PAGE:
Plutonian 'lava lamp' seas give dwarf planet a regular face lift

See the most detailed pics and video from Pluto yet

Pluto

Pics and video NASA has released the most detailed pictures we're likely to get from the New Horizons probe flying past Pluto, and they show the planet displaying habits most commonly associated with 60s décor.

Earlier pictures from the probe show a smooth and shiny area on Pluto's surface dubbed Sputnik Planum, consisting of polygon cells 10 to 30 miles (16 to 48 kilometers) across. Data shows this is a vast sea of nitrogen ice that is being warmed by the dwarf planet's core so that sections rise up, cool on the surface, then sink down again – just like a lava lamp.

"Sputnik Planum is one of the most amazing geological discoveries in 50-plus years of planetary exploration, and the finding by McKinnon and others on our science team that this vast area – bigger than Texas and Oklahoma combined – is created by current-day ice convection is among the most spectacular of the New Horizons mission," said New Horizons principal investigator Alan Stern, of the Southwest Research Institute in Boulder, Colorado.

The sections of nitrogen ice rise and fall relatively quickly in geological time – the team estimates the process occurs every 500,000 years or so. That keeps the surface recycling and ensures it looks smooth despite frequent impacts from space debris, the team said in a study published in Nature.

"This activity probably helps support Pluto's atmosphere by continually refreshing the surface of 'the heart,'" said William McKinnon, from Washington University in St Louis, Missouri.

"It wouldn't surprise us to see this process on other dwarf planets in the Kuiper Belt. Hopefully, we'll get a chance to find out someday with future exploration missions there."

Pluto polygons

Bubbling nitrogen with water icebergs makes your lava lamp look lame

A separate paper in the journal proposes that the edges of the nitrogen polygons are inhabited by floating water icebergs that are held in place by the rising nitrogen bubbles. Only the tips of the icebergs show up in the New Horizons images, but there's enough data there to make some calculations.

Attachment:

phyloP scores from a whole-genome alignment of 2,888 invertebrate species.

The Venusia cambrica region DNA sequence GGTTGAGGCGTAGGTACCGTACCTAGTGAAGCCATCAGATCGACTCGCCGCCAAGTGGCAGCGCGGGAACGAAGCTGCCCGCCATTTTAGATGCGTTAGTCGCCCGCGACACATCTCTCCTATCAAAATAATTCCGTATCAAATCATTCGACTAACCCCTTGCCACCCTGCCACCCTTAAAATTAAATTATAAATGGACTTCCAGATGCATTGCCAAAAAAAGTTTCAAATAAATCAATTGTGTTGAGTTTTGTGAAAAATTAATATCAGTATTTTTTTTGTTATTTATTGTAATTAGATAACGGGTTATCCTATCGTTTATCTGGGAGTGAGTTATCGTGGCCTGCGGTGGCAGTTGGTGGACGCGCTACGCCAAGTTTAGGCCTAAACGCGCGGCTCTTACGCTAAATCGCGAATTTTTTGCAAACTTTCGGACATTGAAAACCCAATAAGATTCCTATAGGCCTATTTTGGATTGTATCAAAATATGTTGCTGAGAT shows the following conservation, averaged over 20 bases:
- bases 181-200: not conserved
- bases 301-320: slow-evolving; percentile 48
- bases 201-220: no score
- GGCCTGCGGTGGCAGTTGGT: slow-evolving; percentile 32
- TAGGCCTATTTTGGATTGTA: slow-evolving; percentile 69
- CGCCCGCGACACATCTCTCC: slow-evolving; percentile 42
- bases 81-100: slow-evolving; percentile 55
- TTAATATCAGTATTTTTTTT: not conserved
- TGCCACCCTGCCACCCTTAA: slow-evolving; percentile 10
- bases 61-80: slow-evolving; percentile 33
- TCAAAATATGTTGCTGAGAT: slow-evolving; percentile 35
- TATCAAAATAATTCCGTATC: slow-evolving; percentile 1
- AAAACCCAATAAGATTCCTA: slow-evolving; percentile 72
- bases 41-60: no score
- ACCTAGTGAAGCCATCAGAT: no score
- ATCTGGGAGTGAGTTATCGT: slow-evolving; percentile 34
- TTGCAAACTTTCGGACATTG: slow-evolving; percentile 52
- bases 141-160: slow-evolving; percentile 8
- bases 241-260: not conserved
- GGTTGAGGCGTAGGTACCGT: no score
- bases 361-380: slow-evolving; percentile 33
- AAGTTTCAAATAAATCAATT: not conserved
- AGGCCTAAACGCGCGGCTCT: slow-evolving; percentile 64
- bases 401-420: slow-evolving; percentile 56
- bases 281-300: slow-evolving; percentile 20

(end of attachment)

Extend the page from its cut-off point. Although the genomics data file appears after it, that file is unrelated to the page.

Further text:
Based on the size of the water icebergs, the team estimates the vast sea of nitrogen must be at least 3.1 miles (5 kilometers) deep. In order for the nitrogen convection to work and produce the polygons of such size, however, it's more likely to be 6.2 miles (10 kilometers) deep.

"Many people expected Pluto to be a cold, dead world," said Dr Jay Melosh, distinguished professor at Perdue University, West Lafayette, Indiana.

"What we've discovered through this mission is that cold worlds like Pluto have a different kind of activity that involves materials we think of as gases. This understanding offers a new perspective that cold worlds can be just as active and interesting as our own."

Youtube Video

Sadly, these images of Pluto are likely to be the best we're going to see for decades, until NASA gets around to firing another probe out there. New Horizons launched in 2006 using technology that was dated at the time, and it'll take at least another 20 years before another Plutonian probe arrives.

Remarkable as the pictures are (and there is much more science still to come), the fair and balanced Fox News anchor Greta Van Susteren took issue with NASA's tardiness.

The clueless presenter then got schooled by a number of people online, pointing out that the probe is over three billion miles away and that distance means the probe can only manage a couple of kilobits per second data transfer rates.

NASA's first priority was to get some images back to Earth so that we could all gawk at them, but the team then switched over to prioritizing atmospheric and climate readings so they can try and understand exactly what we're looking at.

NASA has said we won't get all the data off the probe until probably the end of the year. That's slow, but it's plenty of time until it reaches its next target, 2014 MU69, four billion miles (6.4 billion kilometres) from Earth. That flyby is expected on New Year's Day, 2019. ®

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